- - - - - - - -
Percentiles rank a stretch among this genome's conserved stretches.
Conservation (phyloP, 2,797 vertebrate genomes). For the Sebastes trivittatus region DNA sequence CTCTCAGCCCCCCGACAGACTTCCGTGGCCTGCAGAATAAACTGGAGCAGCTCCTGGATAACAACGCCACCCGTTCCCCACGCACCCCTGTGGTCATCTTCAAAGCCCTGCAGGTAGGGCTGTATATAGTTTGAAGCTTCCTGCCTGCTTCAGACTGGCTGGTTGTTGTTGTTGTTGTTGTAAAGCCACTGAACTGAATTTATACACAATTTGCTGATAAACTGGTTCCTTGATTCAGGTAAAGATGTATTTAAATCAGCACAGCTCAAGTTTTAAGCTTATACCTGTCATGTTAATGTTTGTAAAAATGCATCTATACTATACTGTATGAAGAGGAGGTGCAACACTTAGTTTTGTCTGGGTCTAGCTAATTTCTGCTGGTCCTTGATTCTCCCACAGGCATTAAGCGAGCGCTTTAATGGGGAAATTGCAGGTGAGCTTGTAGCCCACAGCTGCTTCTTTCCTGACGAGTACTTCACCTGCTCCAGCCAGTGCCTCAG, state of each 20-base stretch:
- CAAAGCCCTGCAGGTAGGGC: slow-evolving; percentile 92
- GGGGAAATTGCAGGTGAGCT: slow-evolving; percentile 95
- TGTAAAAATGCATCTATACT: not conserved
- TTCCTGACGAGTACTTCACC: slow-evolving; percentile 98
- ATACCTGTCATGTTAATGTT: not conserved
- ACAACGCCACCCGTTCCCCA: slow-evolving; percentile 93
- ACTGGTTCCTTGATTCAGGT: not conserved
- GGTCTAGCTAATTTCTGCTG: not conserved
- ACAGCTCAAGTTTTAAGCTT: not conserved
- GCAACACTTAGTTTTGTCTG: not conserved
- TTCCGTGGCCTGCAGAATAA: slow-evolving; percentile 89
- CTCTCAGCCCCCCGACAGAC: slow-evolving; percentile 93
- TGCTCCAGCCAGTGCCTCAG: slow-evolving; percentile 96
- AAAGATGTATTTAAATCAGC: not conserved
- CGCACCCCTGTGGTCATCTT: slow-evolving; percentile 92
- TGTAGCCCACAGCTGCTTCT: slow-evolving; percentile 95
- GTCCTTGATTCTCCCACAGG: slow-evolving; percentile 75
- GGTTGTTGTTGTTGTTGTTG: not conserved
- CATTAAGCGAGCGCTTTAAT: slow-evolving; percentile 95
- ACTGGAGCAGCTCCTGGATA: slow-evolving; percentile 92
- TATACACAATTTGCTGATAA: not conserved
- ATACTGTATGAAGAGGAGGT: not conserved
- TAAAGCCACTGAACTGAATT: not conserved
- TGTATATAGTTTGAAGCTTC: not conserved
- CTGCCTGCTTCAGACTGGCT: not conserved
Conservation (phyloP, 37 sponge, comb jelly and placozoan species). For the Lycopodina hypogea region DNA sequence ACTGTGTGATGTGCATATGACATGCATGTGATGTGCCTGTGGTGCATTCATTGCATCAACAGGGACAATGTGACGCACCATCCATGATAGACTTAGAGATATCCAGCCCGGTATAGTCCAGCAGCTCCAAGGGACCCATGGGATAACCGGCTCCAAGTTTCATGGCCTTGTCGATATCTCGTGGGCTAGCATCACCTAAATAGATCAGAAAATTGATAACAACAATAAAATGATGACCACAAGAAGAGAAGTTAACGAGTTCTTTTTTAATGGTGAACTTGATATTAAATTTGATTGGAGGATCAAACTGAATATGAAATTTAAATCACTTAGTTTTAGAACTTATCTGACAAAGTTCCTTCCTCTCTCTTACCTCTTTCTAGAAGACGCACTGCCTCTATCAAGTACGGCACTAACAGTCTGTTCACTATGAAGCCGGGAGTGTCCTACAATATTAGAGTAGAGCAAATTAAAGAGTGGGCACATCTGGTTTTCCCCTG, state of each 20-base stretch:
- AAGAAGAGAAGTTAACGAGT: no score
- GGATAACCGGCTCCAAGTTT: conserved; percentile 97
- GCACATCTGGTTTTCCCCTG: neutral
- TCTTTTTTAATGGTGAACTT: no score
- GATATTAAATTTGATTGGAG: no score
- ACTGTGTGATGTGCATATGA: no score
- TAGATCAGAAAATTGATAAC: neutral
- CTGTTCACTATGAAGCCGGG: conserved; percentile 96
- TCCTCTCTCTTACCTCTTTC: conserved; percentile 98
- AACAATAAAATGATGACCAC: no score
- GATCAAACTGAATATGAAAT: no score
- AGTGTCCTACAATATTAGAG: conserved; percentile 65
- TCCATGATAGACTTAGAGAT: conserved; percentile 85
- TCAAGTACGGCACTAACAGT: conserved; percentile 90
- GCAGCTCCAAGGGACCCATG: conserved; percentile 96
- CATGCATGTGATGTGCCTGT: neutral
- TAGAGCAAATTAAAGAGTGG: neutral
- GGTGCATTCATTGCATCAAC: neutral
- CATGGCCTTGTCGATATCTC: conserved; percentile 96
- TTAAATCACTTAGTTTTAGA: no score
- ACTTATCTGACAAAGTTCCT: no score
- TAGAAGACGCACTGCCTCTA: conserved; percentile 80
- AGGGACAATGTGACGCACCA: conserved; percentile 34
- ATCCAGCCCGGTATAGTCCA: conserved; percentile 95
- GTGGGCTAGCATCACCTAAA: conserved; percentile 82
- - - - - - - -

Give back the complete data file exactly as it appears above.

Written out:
Percentiles rank a stretch among this genome's conserved stretches.
Conservation (phyloP, 2,797 vertebrate genomes). For the Sebastes trivittatus region DNA sequence CTCTCAGCCCCCCGACAGACTTCCGTGGCCTGCAGAATAAACTGGAGCAGCTCCTGGATAACAACGCCACCCGTTCCCCACGCACCCCTGTGGTCATCTTCAAAGCCCTGCAGGTAGGGCTGTATATAGTTTGAAGCTTCCTGCCTGCTTCAGACTGGCTGGTTGTTGTTGTTGTTGTTGTAAAGCCACTGAACTGAATTTATACACAATTTGCTGATAAACTGGTTCCTTGATTCAGGTAAAGATGTATTTAAATCAGCACAGCTCAAGTTTTAAGCTTATACCTGTCATGTTAATGTTTGTAAAAATGCATCTATACTATACTGTATGAAGAGGAGGTGCAACACTTAGTTTTGTCTGGGTCTAGCTAATTTCTGCTGGTCCTTGATTCTCCCACAGGCATTAAGCGAGCGCTTTAATGGGGAAATTGCAGGTGAGCTTGTAGCCCACAGCTGCTTCTTTCCTGACGAGTACTTCACCTGCTCCAGCCAGTGCCTCAG, state of each 20-base stretch:
- CAAAGCCCTGCAGGTAGGGC: slow-evolving; percentile 92
- GGGGAAATTGCAGGTGAGCT: slow-evolving; percentile 95
- TGTAAAAATGCATCTATACT: not conserved
- TTCCTGACGAGTACTTCACC: slow-evolving; percentile 98
- ATACCTGTCATGTTAATGTT: not conserved
- ACAACGCCACCCGTTCCCCA: slow-evolving; percentile 93
- ACTGGTTCCTTGATTCAGGT: not conserved
- GGTCTAGCTAATTTCTGCTG: not conserved
- ACAGCTCAAGTTTTAAGCTT: not conserved
- GCAACACTTAGTTTTGTCTG: not conserved
- TTCCGTGGCCTGCAGAATAA: slow-evolving; percentile 89
- CTCTCAGCCCCCCGACAGAC: slow-evolving; percentile 93
- TGCTCCAGCCAGTGCCTCAG: slow-evolving; percentile 96
- AAAGATGTATTTAAATCAGC: not conserved
- CGCACCCCTGTGGTCATCTT: slow-evolving; percentile 92
- TGTAGCCCACAGCTGCTTCT: slow-evolving; percentile 95
- GTCCTTGATTCTCCCACAGG: slow-evolving; percentile 75
- GGTTGTTGTTGTTGTTGTTG: not conserved
- CATTAAGCGAGCGCTTTAAT: slow-evolving; percentile 95
- ACTGGAGCAGCTCCTGGATA: slow-evolving; percentile 92
- TATACACAATTTGCTGATAA: not conserved
- ATACTGTATGAAGAGGAGGT: not conserved
- TAAAGCCACTGAACTGAATT: not conserved
- TGTATATAGTTTGAAGCTTC: not conserved
- CTGCCTGCTTCAGACTGGCT: not conserved
Conservation (phyloP, 37 sponge, comb jelly and placozoan species). For the Lycopodina hypogea region DNA sequence ACTGTGTGATGTGCATATGACATGCATGTGATGTGCCTGTGGTGCATTCATTGCATCAACAGGGACAATGTGACGCACCATCCATGATAGACTTAGAGATATCCAGCCCGGTATAGTCCAGCAGCTCCAAGGGACCCATGGGATAACCGGCTCCAAGTTTCATGGCCTTGTCGATATCTCGTGGGCTAGCATCACCTAAATAGATCAGAAAATTGATAACAACAATAAAATGATGACCACAAGAAGAGAAGTTAACGAGTTCTTTTTTAATGGTGAACTTGATATTAAATTTGATTGGAGGATCAAACTGAATATGAAATTTAAATCACTTAGTTTTAGAACTTATCTGACAAAGTTCCTTCCTCTCTCTTACCTCTTTCTAGAAGACGCACTGCCTCTATCAAGTACGGCACTAACAGTCTGTTCACTATGAAGCCGGGAGTGTCCTACAATATTAGAGTAGAGCAAATTAAAGAGTGGGCACATCTGGTTTTCCCCTG, state of each 20-base stretch:
- AAGAAGAGAAGTTAACGAGT: no score
- GGATAACCGGCTCCAAGTTT: conserved; percentile 97
- GCACATCTGGTTTTCCCCTG: neutral
- TCTTTTTTAATGGTGAACTT: no score
- GATATTAAATTTGATTGGAG: no score
- ACTGTGTGATGTGCATATGA: no score
- TAGATCAGAAAATTGATAAC: neutral
- CTGTTCACTATGAAGCCGGG: conserved; percentile 96
- TCCTCTCTCTTACCTCTTTC: conserved; percentile 98
- AACAATAAAATGATGACCAC: no score
- GATCAAACTGAATATGAAAT: no score
- AGTGTCCTACAATATTAGAG: conserved; percentile 65
- TCCATGATAGACTTAGAGAT: conserved; percentile 85
- TCAAGTACGGCACTAACAGT: conserved; percentile 90
- GCAGCTCCAAGGGACCCATG: conserved; percentile 96
- CATGCATGTGATGTGCCTGT: neutral
- TAGAGCAAATTAAAGAGTGG: neutral
- GGTGCATTCATTGCATCAAC: neutral
- CATGGCCTTGTCGATATCTC: conserved; percentile 96
- TTAAATCACTTAGTTTTAGA: no score
- ACTTATCTGACAAAGTTCCT: no score
- TAGAAGACGCACTGCCTCTA: conserved; percentile 80
- AGGGACAATGTGACGCACCA: conserved; percentile 34
- ATCCAGCCCGGTATAGTCCA: conserved; percentile 95
- GTGGGCTAGCATCACCTAAA: conserved; percentile 82